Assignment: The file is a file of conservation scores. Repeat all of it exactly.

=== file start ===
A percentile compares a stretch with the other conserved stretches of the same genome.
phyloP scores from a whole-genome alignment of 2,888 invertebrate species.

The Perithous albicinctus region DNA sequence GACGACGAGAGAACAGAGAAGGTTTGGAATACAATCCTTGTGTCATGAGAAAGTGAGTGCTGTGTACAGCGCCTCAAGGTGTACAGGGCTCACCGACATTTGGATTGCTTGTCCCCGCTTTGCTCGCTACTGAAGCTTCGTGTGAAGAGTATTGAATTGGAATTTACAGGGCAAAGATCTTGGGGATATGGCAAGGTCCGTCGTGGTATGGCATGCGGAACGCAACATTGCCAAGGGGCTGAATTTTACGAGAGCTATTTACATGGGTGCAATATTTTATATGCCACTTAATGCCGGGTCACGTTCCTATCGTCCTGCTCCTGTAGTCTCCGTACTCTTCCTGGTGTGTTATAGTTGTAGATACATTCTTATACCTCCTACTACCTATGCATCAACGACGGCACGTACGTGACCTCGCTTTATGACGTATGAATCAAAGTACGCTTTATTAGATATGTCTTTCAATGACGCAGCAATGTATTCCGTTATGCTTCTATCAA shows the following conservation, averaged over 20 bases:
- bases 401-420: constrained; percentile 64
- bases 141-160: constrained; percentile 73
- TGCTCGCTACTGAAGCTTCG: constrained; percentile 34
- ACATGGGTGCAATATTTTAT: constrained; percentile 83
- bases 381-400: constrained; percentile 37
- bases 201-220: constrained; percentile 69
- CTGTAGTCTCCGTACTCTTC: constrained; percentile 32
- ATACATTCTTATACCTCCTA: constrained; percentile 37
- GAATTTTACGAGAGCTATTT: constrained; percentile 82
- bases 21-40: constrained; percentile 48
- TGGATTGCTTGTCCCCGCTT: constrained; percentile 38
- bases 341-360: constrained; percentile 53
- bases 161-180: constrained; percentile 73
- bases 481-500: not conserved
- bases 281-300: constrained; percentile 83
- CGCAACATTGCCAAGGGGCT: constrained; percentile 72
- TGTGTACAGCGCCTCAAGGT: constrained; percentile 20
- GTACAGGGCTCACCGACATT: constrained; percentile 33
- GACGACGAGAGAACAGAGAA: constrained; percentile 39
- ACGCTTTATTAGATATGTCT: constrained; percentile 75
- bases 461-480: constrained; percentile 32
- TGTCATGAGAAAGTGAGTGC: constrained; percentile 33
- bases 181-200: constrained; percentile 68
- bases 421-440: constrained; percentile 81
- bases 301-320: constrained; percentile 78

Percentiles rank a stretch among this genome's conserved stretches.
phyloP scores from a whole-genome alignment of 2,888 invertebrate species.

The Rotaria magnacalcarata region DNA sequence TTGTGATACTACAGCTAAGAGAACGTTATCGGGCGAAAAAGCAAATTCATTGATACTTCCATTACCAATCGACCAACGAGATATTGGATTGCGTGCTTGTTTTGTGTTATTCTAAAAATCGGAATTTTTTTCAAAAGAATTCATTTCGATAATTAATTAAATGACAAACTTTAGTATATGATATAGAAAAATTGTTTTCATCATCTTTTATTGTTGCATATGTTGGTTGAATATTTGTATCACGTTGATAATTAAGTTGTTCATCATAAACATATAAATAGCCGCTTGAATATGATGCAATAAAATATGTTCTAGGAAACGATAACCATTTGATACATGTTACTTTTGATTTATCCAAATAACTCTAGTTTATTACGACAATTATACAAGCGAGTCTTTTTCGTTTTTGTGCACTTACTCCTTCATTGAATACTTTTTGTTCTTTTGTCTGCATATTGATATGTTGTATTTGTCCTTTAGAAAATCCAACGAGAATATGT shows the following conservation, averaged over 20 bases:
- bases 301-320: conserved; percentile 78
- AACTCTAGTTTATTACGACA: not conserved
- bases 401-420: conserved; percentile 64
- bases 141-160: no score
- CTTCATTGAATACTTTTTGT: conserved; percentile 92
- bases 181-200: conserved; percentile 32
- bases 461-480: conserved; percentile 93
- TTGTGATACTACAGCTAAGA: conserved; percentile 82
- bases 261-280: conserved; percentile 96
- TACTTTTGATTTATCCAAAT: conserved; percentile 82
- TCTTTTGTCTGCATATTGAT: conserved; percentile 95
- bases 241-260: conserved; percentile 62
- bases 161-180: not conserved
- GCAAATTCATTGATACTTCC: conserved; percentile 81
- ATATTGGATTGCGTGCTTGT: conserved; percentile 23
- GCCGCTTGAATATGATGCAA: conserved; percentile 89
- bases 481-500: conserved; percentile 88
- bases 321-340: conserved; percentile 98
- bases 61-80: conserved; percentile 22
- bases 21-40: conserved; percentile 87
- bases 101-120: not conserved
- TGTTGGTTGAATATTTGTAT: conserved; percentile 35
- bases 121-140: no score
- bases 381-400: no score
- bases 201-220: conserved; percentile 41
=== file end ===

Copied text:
A percentile compares a stretch with the other conserved stretches of the same genome.
phyloP scores from a whole-genome alignment of 2,888 invertebrate species.

The Perithous albicinctus region DNA sequence GACGACGAGAGAACAGAGAAGGTTTGGAATACAATCCTTGTGTCATGAGAAAGTGAGTGCTGTGTACAGCGCCTCAAGGTGTACAGGGCTCACCGACATTTGGATTGCTTGTCCCCGCTTTGCTCGCTACTGAAGCTTCGTGTGAAGAGTATTGAATTGGAATTTACAGGGCAAAGATCTTGGGGATATGGCAAGGTCCGTCGTGGTATGGCATGCGGAACGCAACATTGCCAAGGGGCTGAATTTTACGAGAGCTATTTACATGGGTGCAATATTTTATATGCCACTTAATGCCGGGTCACGTTCCTATCGTCCTGCTCCTGTAGTCTCCGTACTCTTCCTGGTGTGTTATAGTTGTAGATACATTCTTATACCTCCTACTACCTATGCATCAACGACGGCACGTACGTGACCTCGCTTTATGACGTATGAATCAAAGTACGCTTTATTAGATATGTCTTTCAATGACGCAGCAATGTATTCCGTTATGCTTCTATCAA shows the following conservation, averaged over 20 bases:
- bases 401-420: constrained; percentile 64
- bases 141-160: constrained; percentile 73
- TGCTCGCTACTGAAGCTTCG: constrained; percentile 34
- ACATGGGTGCAATATTTTAT: constrained; percentile 83
- bases 381-400: constrained; percentile 37
- bases 201-220: constrained; percentile 69
- CTGTAGTCTCCGTACTCTTC: constrained; percentile 32
- ATACATTCTTATACCTCCTA: constrained; percentile 37
- GAATTTTACGAGAGCTATTT: constrained; percentile 82
- bases 21-40: constrained; percentile 48
- TGGATTGCTTGTCCCCGCTT: constrained; percentile 38
- bases 341-360: constrained; percentile 53
- bases 161-180: constrained; percentile 73
- bases 481-500: not conserved
- bases 281-300: constrained; percentile 83
- CGCAACATTGCCAAGGGGCT: constrained; percentile 72
- TGTGTACAGCGCCTCAAGGT: constrained; percentile 20
- GTACAGGGCTCACCGACATT: constrained; percentile 33
- GACGACGAGAGAACAGAGAA: constrained; percentile 39
- ACGCTTTATTAGATATGTCT: constrained; percentile 75
- bases 461-480: constrained; percentile 32
- TGTCATGAGAAAGTGAGTGC: constrained; percentile 33
- bases 181-200: constrained; percentile 68
- bases 421-440: constrained; percentile 81
- bases 301-320: constrained; percentile 78

Percentiles rank a stretch among this genome's conserved stretches.
phyloP scores from a whole-genome alignment of 2,888 invertebrate species.

The Rotaria magnacalcarata region DNA sequence TTGTGATACTACAGCTAAGAGAACGTTATCGGGCGAAAAAGCAAATTCATTGATACTTCCATTACCAATCGACCAACGAGATATTGGATTGCGTGCTTGTTTTGTGTTATTCTAAAAATCGGAATTTTTTTCAAAAGAATTCATTTCGATAATTAATTAAATGACAAACTTTAGTATATGATATAGAAAAATTGTTTTCATCATCTTTTATTGTTGCATATGTTGGTTGAATATTTGTATCACGTTGATAATTAAGTTGTTCATCATAAACATATAAATAGCCGCTTGAATATGATGCAATAAAATATGTTCTAGGAAACGATAACCATTTGATACATGTTACTTTTGATTTATCCAAATAACTCTAGTTTATTACGACAATTATACAAGCGAGTCTTTTTCGTTTTTGTGCACTTACTCCTTCATTGAATACTTTTTGTTCTTTTGTCTGCATATTGATATGTTGTATTTGTCCTTTAGAAAATCCAACGAGAATATGT shows the following conservation, averaged over 20 bases:
- bases 301-320: conserved; percentile 78
- AACTCTAGTTTATTACGACA: not conserved
- bases 401-420: conserved; percentile 64
- bases 141-160: no score
- CTTCATTGAATACTTTTTGT: conserved; percentile 92
- bases 181-200: conserved; percentile 32
- bases 461-480: conserved; percentile 93
- TTGTGATACTACAGCTAAGA: conserved; percentile 82
- bases 261-280: conserved; percentile 96
- TACTTTTGATTTATCCAAAT: conserved; percentile 82
- TCTTTTGTCTGCATATTGAT: conserved; percentile 95
- bases 241-260: conserved; percentile 62
- bases 161-180: not conserved
- GCAAATTCATTGATACTTCC: conserved; percentile 81
- ATATTGGATTGCGTGCTTGT: conserved; percentile 23
- GCCGCTTGAATATGATGCAA: conserved; percentile 89
- bases 481-500: conserved; percentile 88
- bases 321-340: conserved; percentile 98
- bases 61-80: conserved; percentile 22
- bases 21-40: conserved; percentile 87
- bases 101-120: not conserved
- TGTTGGTTGAATATTTGTAT: conserved; percentile 35
- bases 121-140: no score
- bases 381-400: no score
- bases 201-220: conserved; percentile 41